The Twenty-fifth Century

Thanks to Netflix and their streaming through the Xbox 360 feature, I’ve been watching the complete series of Buck Rogers.  The show is awesome… -ly bad.  The concept is there, but they threw in all this weird alien and spy stuff that detracts from all that the show could be.  I don’t blame them for making the show the way they did.  It ran from 1979 to 1981.

But it gets me to thinking… if I were to be in charge of production and make that show now, what would I do?

The first thing I’d do is take a cue from Battlestar Galactica in that a science fiction show can be serious.  I’d craft the tale like this: Buck Rogers is an astronaut, and while the first manned mission to Mars is being prepped, other scientists have been working on solutions for deeper space travel.  The field of cryonics has advanced and while tests have proven it can work on Earth and even in orbit, the final human test is that of prolonged space suspension.  Buck’s turn in the rotation has come up and his mission is to take a craft into space, park it in an orbit around the moon, and then seal himself in the cryonics chamber.  After one year, Buck is to be remotely revived and make his way home.

While Buck’s tale is the foreground story, in the background elements of global problems are evident.  Global warming, overpopulation and starvation.  The Mars mission is becoming more important as initial studies of water and other elements found on the planet make it possible to terraform it, but it needs to happen sooner rather than later.

Buck’s launch happens and he makes his way to moon orbit.  Shortly before settling in the ship suffers a mechanical malfunction and begins losing its oxygen.  It is decided that Buck needs to seal himself in the cryo-chamber to save his life and that another craft will be sent to recover him as soon as possible.

500 years later, Buck’s craft, long since off its lunar orbit, is discovered by a salvage crew working the “Earth Junk Ring”, a collection of satellites, crafts and other objects left to hang in orbit around the planet.  Reawakened on Earth, Buck discovers that after he was frozen a few small wars broke out, mostly over the need for food, and that his rescue mission was lost in the shuffle of taking more resources to the Mars missions.  Eventually, years later, a private organization did send up a shuttle to look for him and didn’t find him in lunar orbit.  (Buck learns from his own computer readouts that another failure caused one of his attitude jets to fire, altering his course and sending him tumbling through space.)  Eventually, after ecologic and economic disasters and more small wars, large wars broke out.  Everything collapsed.  More than a hundred years later when countries began to reform out of the rubble, many of them turned to computers and logical models for decision making.  Birthing schedules based on workforce needs and food supplies, etc.  The human race are not slaves to the machines, but they are cared for and controlled by them.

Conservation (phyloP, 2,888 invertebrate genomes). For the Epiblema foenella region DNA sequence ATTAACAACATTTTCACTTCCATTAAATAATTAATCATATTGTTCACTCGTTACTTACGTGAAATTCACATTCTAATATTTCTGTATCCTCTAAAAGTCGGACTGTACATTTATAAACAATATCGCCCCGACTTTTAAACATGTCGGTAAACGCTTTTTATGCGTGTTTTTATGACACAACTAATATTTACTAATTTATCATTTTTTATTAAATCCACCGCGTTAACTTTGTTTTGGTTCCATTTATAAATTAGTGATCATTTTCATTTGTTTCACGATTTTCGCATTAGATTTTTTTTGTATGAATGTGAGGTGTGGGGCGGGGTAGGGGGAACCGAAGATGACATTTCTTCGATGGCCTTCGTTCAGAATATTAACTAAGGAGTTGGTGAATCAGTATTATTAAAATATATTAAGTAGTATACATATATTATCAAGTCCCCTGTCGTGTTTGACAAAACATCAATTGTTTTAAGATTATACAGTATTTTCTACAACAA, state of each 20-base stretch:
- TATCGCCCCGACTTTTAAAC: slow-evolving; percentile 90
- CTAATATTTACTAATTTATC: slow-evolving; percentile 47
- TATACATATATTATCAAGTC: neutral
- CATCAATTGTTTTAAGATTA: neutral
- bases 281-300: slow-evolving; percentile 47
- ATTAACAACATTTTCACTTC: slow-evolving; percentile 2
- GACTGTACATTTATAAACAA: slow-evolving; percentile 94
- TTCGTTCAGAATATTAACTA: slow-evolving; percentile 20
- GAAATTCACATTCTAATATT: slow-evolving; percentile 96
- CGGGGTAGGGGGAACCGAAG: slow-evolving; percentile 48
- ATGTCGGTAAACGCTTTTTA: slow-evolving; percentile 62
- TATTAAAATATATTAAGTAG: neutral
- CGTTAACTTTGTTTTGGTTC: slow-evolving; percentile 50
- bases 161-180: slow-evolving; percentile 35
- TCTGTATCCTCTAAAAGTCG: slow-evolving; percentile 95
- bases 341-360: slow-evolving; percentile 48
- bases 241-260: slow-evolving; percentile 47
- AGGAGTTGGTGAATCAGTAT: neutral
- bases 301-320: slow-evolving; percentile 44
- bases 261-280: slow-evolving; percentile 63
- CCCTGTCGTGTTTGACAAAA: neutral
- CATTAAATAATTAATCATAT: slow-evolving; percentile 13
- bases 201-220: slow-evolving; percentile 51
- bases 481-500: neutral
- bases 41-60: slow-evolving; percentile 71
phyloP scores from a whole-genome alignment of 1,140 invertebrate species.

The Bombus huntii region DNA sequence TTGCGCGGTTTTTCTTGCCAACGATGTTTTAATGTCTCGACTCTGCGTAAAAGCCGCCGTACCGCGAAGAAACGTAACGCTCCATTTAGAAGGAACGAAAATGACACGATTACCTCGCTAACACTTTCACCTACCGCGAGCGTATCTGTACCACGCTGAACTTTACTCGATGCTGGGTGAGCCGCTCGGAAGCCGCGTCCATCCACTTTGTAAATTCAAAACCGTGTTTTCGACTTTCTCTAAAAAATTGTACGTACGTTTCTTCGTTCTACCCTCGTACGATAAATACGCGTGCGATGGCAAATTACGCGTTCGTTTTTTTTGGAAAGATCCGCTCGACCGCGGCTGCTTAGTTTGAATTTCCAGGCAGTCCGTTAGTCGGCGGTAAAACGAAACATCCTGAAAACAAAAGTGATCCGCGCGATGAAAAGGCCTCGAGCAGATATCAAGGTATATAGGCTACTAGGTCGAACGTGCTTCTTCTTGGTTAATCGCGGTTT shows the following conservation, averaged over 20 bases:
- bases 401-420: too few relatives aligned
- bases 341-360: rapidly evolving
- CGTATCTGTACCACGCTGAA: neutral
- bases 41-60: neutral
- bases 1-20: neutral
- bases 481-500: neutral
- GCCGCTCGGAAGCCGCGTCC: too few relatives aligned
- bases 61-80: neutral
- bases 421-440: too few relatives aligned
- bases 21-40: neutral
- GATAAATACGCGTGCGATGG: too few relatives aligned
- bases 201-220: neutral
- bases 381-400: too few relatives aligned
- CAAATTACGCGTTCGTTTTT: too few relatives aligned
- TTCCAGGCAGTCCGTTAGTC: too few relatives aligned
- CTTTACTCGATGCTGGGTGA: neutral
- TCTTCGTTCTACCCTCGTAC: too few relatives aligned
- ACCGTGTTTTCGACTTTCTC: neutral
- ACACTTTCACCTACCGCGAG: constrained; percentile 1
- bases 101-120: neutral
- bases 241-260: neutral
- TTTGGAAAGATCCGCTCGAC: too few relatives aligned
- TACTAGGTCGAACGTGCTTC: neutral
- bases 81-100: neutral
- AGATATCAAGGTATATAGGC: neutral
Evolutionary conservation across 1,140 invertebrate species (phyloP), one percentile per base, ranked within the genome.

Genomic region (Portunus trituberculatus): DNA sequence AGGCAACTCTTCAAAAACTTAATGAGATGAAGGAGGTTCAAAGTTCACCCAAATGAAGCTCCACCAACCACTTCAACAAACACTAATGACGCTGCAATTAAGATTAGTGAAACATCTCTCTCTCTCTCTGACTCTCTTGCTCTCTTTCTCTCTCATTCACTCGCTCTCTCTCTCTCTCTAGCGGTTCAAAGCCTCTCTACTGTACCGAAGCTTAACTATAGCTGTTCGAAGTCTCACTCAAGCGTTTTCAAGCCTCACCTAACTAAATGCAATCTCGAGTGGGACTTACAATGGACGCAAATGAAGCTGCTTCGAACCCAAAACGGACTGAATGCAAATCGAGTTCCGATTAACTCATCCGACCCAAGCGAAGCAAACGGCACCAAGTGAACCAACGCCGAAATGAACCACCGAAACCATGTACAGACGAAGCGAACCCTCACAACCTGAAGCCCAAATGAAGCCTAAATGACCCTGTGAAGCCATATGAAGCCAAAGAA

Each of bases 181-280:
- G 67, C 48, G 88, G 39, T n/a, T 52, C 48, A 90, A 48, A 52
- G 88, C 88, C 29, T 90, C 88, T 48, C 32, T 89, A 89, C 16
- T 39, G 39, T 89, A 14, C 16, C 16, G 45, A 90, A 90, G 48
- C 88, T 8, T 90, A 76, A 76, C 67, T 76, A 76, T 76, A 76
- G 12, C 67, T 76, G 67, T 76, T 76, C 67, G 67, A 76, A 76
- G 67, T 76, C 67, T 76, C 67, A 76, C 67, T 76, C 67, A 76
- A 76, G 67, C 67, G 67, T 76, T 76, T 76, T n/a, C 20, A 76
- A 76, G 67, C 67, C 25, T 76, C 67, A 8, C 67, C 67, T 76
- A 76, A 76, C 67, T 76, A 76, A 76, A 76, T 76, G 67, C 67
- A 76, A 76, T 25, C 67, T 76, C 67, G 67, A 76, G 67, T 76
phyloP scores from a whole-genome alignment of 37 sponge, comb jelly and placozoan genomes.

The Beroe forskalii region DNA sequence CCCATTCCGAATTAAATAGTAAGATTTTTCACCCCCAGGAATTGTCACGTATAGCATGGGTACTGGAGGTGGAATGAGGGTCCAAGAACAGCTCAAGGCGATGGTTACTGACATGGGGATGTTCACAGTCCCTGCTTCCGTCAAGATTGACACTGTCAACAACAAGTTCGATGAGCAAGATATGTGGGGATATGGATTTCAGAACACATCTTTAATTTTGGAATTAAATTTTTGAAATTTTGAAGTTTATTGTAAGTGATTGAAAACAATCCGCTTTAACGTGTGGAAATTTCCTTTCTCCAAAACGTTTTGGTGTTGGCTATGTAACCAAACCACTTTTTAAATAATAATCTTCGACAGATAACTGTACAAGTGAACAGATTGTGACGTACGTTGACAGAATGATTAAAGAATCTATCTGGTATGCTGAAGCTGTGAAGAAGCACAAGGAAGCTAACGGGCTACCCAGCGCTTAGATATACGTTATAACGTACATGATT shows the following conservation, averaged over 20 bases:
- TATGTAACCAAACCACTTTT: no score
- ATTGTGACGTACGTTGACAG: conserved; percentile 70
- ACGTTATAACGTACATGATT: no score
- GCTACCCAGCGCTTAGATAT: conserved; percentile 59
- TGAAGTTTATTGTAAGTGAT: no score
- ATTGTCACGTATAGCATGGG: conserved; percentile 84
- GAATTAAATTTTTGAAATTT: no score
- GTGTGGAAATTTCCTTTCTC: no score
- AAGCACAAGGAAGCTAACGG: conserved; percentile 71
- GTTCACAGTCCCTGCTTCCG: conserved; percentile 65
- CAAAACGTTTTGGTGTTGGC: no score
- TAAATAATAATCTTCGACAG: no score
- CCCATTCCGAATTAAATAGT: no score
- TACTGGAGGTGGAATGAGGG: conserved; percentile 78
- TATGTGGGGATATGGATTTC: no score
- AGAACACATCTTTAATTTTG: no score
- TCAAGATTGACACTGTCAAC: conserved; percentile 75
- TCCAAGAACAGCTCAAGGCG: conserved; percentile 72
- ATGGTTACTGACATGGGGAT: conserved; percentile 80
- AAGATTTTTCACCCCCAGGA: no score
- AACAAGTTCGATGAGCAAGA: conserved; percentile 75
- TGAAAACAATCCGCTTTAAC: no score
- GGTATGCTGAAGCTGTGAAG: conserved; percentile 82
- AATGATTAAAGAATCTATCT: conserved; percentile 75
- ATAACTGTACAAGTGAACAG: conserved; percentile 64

At the time of Buck’s awakening, Earth, or at least the city state he has found himself in, is finally seeing constructive advancement into retaking the damaged parts of the world, the wastelands created by chemical and nuclear warfare, and looking at moving into space again, mainly in an effort to reconnect with the lost Mars colonies.

The crux of the series would be Buck learning about and from the mistakes of the past, while the people around him learn about all the things they lost and the control they’ve given up to the computers.  The world is full of people who have only known logic and survival, and Buck is from a world where many people never thought about survival.

I wouldn’t want to have this series run very long.  In fact, a couple or three twelve episode seasons would probably do just fine (or even be too much) to breath life back into humanity, settle differences, and reconnect with the “Martians”.  You could even end the series with Buck, who has finally come to terms with his 500 year shunt through time but still feeling like this isn’t his world, captaining the first deep space exploration cryo shuttle headed for a distant star.

Anyway… those are my thoughts on the subject… but what do I know?

Leave a Reply

Your email address will not be published. Required fields are marked *